Although I applaud the girl-centric gaming companies proliferating these days, what’s always been a constant for girl gamers is gravitation towards damn good games. Sure, there will likely remain some gender differences regarding preferred types of games, and girl characters will undoubtedly continue to kick-ass while wearing physics-defying tiny swaths of clothing over their nipples. But these days, the differences in gaming preferences within gender seem to be greater than the differences between genders.

For instance, after I told some of my friends about the trial version of Tomb Raider that I played at Nerd HQ this year, there was very little difference between my guy and girl friends in terms of their enjoyment of the original Tomb Raider. Almost everyone commented that what drew them to the original Tomb Raider was the game’s expert integration of story-telling, action, and puzzle-solving. All indications are that the upcoming 2013 Tomb Raider will similarly appeal to both geek boys and geek girls.

These days, I do occasionally miss feeling like that unique and mythical unicorn when it comes to convincing other gamers that I’m a girl gamer. As Felicia Day’s recent tweet alluded, some reporters continue to feed their own need for sensationalism by labeling popular girl gamers as “exploitative,” but that is certainly not the reality these days. Despite girl gamers remaining a distinct minority of total gamers, it is hard to deny our growing presence and influence on the gaming culture. Indeed, we have enough of a consumer voice to say to game manufacturers: keep designing damn good games, and the gamer girls will be there to kick ass on them.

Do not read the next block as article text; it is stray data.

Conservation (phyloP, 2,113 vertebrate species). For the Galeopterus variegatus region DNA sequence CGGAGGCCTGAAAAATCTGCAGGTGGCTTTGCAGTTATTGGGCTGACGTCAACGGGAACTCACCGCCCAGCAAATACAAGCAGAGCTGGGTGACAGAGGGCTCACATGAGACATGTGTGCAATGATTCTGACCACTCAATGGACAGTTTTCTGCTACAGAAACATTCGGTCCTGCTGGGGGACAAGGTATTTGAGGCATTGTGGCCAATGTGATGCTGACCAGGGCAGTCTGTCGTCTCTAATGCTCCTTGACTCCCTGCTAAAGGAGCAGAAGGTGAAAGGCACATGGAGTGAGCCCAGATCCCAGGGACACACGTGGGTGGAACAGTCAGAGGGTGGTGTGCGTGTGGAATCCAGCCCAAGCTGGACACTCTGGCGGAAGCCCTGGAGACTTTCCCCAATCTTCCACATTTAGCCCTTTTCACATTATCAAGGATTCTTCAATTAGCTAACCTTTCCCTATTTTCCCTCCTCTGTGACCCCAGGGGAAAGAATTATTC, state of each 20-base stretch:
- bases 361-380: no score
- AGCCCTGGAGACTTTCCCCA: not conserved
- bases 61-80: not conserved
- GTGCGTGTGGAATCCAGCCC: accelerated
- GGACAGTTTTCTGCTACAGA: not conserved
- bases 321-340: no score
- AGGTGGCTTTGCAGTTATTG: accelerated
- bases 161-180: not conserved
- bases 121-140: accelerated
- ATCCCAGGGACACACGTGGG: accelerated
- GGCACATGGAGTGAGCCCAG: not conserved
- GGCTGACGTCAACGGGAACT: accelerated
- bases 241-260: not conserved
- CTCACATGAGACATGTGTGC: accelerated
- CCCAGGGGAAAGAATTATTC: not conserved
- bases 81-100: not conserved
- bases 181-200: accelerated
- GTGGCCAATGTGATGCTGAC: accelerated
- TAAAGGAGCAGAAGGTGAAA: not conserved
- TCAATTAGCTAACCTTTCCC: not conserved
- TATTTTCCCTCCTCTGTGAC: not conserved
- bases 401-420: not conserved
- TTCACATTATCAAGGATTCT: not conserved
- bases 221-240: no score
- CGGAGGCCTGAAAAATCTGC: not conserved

References:

1. Felicia Day. https://twitter.com/feliciaday/status/228195664713105408,  July 25th, 2012.

2. Team Unicorn, FTW. http://teamunicornftw.com/. Accessed July 27th, 2012.

3. “2010 Sales, Demographic and Usage Data: Essential Facts About the Computer and Video Game Industry,” Entertainment Software Association, 2010

Photo Credit Felicia Day


    4 Comments

  1. Captain FenrisAugust 7th, 2012 at 2:15 pm

    I think something worse than reporters doing these kinds of things are when friends and family do it. I have a close friend from college who grew up trying to sneak in ways to learn about comics and play video games and didn’t really have the opportunity to be a full-fledged geek until she was in college. And now her parents are telling her that she’s only doing so for the attention. It’s a real shame.

  2. KellySprichtAugust 7th, 2012 at 3:06 pm

    Thank you so much for this. It is brilliant. I’ll be the first to admit I’m not a “hardcore gamer” but I don’t think my intermittent playing should be considered me ‘exploiting the gaming culture’.

    Great post, Lynsey!

  3. Fin AlynAugust 7th, 2012 at 5:29 pm

    Ah, see, I always thought of the “exploiting” to be not the gamer girls themselves, but women who take advantage of, but aren’t apart of the geek culture (according to the writers) like “booth girls” at trade shows, or certain cosplay ladies at conventions who are there for the buck, not because it holds interest to them. (And for the record, I think the cosplay ladies are absolutely a part of geek culture….it’s a vast and many layered place). In the end, I’ve never really quite understood who was being exploited though, and felt I should yell at the ladies “Exploit me some more, it’s super fun!”

  4. KarissaAugust 9th, 2012 at 10:17 am

    This is brilliance. Fantastic writing, great topic – one I was hoping to get to but couldn’t find the time. You did way better than I would have, anyway! 😉 Thank you for this!